The market is exhibiting a steady increase in strength over the past few months
All available data indicates that the Canadian housing market has finally “found a floor,” according to Doug Porter, chief economist and managing director of economics at BMO.
Latest numbers from the Canadian Real Estate Association showed that home sales grew by 11.3% monthly in April – and while activity was 19.5% slower on an annual basis, CREA said that the degree of slowdown was far less than it was just a few months ago.
“Canadian housing activity found a serious spark in April, with both home sales and new homebuilding rebounding from somewhat soggier levels in the opening months of 2023,” Porter said.
This was accompanied by a 22% surge in housing starts in April, reaching a “solid” pace of 261,600 units.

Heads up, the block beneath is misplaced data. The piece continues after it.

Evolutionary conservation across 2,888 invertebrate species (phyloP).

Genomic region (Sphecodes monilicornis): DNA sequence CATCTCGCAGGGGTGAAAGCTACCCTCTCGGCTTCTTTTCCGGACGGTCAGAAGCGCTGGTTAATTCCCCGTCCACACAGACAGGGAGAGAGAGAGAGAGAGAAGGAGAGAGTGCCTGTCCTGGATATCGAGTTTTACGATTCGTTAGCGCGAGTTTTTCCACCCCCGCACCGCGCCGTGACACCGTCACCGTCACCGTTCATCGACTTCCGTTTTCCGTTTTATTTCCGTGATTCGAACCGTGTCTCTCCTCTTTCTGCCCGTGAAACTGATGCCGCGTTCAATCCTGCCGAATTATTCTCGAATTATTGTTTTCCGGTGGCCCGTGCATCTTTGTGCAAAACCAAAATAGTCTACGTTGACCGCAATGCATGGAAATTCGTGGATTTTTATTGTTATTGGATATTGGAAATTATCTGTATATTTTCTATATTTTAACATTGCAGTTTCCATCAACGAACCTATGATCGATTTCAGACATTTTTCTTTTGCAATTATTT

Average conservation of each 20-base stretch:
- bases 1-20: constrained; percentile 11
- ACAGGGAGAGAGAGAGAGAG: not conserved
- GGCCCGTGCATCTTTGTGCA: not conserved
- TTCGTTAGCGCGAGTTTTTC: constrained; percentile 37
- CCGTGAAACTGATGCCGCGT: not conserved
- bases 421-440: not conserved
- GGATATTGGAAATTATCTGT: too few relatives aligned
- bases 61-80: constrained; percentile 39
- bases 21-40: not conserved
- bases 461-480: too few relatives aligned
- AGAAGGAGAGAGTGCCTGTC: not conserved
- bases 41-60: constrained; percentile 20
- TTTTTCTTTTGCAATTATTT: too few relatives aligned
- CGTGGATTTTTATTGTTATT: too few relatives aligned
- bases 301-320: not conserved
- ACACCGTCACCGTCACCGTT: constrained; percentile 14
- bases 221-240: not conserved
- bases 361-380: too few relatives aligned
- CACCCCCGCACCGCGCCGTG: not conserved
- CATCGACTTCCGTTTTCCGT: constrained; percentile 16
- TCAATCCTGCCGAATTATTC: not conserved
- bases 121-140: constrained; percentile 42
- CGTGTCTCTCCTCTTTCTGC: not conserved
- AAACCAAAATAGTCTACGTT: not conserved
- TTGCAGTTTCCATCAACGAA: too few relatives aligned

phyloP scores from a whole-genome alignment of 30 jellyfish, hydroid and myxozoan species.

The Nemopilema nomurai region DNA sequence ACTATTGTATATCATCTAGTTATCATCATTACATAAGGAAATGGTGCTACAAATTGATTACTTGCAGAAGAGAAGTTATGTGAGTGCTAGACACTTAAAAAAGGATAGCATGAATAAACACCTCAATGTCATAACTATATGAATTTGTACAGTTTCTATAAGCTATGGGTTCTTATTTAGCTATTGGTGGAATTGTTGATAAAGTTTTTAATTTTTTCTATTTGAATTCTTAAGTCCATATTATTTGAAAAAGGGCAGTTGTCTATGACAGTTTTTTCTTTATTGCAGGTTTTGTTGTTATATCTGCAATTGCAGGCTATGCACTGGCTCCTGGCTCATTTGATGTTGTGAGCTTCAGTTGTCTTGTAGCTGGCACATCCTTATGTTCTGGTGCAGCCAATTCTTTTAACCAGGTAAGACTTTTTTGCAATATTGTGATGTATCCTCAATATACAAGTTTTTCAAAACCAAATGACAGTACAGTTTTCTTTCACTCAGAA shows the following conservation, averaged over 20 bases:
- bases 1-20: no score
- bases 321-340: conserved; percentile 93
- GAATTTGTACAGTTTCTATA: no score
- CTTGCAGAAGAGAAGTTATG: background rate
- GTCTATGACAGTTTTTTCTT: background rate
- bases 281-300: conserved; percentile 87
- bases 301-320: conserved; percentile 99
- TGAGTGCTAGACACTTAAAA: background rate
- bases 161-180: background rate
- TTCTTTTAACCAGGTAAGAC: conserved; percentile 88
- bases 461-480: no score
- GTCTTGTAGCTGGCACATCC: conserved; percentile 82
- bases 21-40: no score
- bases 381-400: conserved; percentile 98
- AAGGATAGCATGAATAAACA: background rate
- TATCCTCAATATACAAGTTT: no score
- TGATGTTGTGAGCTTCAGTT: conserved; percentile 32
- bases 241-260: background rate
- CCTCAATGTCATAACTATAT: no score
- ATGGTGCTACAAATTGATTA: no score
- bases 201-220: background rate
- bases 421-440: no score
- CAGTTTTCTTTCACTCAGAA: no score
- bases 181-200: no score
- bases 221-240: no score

“That marks the highest level of starts since last November, and brings them back up to near last year’s sturdy average pace,” Porter said. “After appearing to cool in the opening months of the year, new home building is also showing some signs of surprising resiliency.”
Taken together, these trends are significantly reassuring for the housing market’s prospects this year.
“The snapback in sales, the firming in prices, and the bounce in starts in April all suggest that the housing market has found a floor,” Porter said. “Some clarity on the interest rate front has no doubt played a major role, as has the underlying resiliency of the economy itself (highlighted by the persistent strength in jobs).”
At the same time, these developments could also give the central bank the ammunition it needs should it decide to reconsider its current policy approach.
“If housing – the most interest-sensitive and cyclical sector of the economy – is showing a renewed pulse, it begs the question of whether monetary policy is nearly tight enough,” Porter said. “While we don’t look for further rate hikes by the Bank of Canada, renewed strength in housing certainly aims the risks squarely in that direction.”